Relief over the temporary US-China trade proved short lived as anxieties about tightening monetary policies, slowing global growth and geopolitical uncertainty took hold in December. The sell-off was deep and broad, probably exacerbated by the thin trading volumes across the holiday period. The worst Christmas eve for US markets on record was followed by a record single-day point gain for the Dow on Boxing Day. A number of markets entered bear market territory.
As we enter 2019 risks are probably higher than they have been at any point since the eurozone crisis. However, a number of issues could be resolved early in 2019 that could potentially help the global economy, including a potential trade deal between the US and China, a slowing of the pace of interest rate rises and the avoidance of a no-deal Brexit. While volatility is painful, we know that eventually it creates opportunities.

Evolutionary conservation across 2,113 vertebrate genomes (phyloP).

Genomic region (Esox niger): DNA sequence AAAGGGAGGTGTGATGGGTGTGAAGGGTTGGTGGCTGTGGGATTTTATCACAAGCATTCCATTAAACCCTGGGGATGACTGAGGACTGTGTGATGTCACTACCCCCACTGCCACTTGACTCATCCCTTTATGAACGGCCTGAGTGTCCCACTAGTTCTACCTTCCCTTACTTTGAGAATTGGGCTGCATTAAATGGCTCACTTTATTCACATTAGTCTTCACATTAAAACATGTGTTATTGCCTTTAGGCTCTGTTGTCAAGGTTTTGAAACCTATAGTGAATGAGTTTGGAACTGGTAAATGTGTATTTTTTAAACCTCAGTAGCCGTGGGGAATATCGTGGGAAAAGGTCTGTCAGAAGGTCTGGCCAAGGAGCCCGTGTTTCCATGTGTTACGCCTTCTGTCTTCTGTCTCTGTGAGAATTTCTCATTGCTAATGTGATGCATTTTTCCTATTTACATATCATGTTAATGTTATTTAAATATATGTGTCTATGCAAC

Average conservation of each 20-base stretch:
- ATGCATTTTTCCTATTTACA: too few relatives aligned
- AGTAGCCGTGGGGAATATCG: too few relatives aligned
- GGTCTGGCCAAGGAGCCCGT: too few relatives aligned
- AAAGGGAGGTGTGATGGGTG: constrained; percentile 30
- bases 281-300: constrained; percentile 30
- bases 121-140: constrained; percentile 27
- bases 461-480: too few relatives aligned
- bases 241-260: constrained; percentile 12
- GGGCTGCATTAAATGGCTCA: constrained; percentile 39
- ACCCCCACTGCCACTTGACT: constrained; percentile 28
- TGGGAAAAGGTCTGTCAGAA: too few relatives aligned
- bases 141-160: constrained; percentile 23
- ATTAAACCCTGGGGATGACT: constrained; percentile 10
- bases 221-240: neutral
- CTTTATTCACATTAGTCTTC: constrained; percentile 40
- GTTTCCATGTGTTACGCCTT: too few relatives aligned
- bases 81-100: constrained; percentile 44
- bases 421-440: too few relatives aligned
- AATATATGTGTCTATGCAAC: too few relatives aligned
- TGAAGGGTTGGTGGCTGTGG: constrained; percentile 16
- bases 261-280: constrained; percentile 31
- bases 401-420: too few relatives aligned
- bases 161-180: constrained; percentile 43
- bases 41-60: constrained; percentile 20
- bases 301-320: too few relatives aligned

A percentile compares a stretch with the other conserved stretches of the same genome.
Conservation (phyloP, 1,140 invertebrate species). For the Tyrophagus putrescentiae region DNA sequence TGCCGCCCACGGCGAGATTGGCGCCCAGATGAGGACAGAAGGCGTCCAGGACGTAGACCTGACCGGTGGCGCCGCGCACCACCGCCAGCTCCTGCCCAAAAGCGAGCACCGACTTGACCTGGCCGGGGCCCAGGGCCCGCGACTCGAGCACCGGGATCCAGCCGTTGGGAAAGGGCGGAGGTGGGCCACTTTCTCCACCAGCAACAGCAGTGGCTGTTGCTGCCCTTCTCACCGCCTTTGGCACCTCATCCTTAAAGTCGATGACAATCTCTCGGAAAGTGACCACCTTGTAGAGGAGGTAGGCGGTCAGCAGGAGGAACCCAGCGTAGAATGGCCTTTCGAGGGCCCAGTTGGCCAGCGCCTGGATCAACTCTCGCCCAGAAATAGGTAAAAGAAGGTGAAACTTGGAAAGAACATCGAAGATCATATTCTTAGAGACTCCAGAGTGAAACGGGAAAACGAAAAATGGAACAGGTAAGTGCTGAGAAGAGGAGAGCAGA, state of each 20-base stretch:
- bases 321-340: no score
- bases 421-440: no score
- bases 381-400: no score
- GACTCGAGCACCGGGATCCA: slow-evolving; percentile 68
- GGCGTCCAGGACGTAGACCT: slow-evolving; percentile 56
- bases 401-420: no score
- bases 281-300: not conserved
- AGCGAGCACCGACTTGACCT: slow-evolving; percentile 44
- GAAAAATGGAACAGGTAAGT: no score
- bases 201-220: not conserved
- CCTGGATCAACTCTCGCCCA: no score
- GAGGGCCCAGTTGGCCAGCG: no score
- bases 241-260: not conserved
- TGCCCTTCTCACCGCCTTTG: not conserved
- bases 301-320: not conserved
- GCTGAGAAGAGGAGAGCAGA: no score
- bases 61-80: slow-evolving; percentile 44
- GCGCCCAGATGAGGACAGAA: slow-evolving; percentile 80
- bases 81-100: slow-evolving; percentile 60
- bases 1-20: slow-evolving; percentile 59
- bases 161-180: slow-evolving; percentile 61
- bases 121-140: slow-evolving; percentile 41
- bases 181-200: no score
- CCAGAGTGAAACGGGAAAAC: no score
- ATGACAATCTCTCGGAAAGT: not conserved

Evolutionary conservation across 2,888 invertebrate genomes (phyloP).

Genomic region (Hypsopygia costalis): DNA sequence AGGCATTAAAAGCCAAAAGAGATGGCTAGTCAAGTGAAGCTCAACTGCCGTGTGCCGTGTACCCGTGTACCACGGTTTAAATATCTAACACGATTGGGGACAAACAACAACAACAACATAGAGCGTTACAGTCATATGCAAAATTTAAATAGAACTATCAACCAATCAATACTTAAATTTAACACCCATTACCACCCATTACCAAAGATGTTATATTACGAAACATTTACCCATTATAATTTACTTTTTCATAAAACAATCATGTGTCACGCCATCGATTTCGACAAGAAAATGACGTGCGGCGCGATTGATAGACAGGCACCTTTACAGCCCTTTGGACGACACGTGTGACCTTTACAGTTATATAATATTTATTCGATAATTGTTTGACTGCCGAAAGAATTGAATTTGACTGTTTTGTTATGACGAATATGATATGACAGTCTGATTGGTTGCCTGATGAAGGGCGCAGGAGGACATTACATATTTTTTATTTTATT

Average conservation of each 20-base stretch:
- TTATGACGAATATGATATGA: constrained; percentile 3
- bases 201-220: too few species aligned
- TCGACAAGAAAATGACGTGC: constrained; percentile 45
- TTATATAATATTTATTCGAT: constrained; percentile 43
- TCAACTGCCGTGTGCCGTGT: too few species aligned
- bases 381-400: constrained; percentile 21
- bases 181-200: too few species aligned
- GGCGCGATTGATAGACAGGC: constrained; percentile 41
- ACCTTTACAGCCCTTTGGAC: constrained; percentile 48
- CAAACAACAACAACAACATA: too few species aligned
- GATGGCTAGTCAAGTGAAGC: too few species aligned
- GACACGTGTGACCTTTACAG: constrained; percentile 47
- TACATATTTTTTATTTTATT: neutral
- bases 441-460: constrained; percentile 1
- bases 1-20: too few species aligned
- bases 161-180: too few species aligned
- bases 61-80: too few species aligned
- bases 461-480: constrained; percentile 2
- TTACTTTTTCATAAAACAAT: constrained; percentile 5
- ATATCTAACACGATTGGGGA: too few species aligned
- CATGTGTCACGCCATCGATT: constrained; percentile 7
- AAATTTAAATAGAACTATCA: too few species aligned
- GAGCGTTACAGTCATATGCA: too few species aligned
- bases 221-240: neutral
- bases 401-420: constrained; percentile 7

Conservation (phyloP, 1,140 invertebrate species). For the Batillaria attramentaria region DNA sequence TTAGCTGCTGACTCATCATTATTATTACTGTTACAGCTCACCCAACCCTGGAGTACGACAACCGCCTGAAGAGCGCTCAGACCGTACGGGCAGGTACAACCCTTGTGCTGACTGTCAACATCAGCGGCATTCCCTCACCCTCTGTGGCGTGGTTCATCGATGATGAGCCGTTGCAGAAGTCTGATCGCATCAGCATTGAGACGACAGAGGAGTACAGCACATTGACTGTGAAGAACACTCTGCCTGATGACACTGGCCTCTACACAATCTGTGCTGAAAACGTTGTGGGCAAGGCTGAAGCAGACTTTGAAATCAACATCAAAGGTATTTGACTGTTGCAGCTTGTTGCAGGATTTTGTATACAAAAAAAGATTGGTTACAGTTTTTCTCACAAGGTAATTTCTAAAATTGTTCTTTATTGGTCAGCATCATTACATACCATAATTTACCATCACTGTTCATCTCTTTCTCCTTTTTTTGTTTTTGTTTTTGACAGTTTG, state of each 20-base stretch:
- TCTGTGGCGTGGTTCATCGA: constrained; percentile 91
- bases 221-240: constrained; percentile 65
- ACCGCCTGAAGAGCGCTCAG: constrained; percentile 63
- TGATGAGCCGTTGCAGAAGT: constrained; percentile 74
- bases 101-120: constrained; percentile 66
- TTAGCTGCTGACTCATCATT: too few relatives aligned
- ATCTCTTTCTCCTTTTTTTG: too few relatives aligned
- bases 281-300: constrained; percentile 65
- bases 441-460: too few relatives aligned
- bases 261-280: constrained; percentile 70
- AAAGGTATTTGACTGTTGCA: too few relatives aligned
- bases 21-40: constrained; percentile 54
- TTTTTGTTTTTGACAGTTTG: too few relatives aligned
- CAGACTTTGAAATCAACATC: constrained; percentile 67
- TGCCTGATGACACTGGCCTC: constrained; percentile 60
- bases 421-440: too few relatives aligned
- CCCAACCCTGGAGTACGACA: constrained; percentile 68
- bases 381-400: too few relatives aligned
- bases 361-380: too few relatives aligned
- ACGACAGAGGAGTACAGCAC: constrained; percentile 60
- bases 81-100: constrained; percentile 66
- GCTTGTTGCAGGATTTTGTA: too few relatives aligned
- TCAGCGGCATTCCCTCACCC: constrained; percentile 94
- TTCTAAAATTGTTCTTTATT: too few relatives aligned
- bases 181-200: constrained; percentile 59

Moving into 2019 we note…..
- Global growth remains at a healthy 3.5%.
- Monetary policy is not tight and there is no sign of it becoming so. With core inflation subdued across the developed world, central banks have scope to adjust projected policy course to absorb any negative growth shocks and China may deliver a stimulus.
- Trade deals between the US and Europe / Japan are likely to follow those with Mexico and Canada and we expect trade tensions between the US and China de-escalate.
- Companies in the US are still adapting to lower tax rates and US consumers will receive larger than expected tax refunds.
- Lower oil prices should support equities in Europe as well as India (which imports over 4/5ths of their oil consumption) our favoured Emerging Market position.
- UK equities are under-owned and currency derivative positioning reflects significant concern around a hard Brexit. A more market-friendly outcome should give rise to a sharp rebound in UK assets.
- Emerging market currencies and equity markets are cheap and now gaining price momentum.
- None of the political concerns seen in Italy, Turkey , Argentina, Brazil and elsewhere look set to derail markets any time soon.
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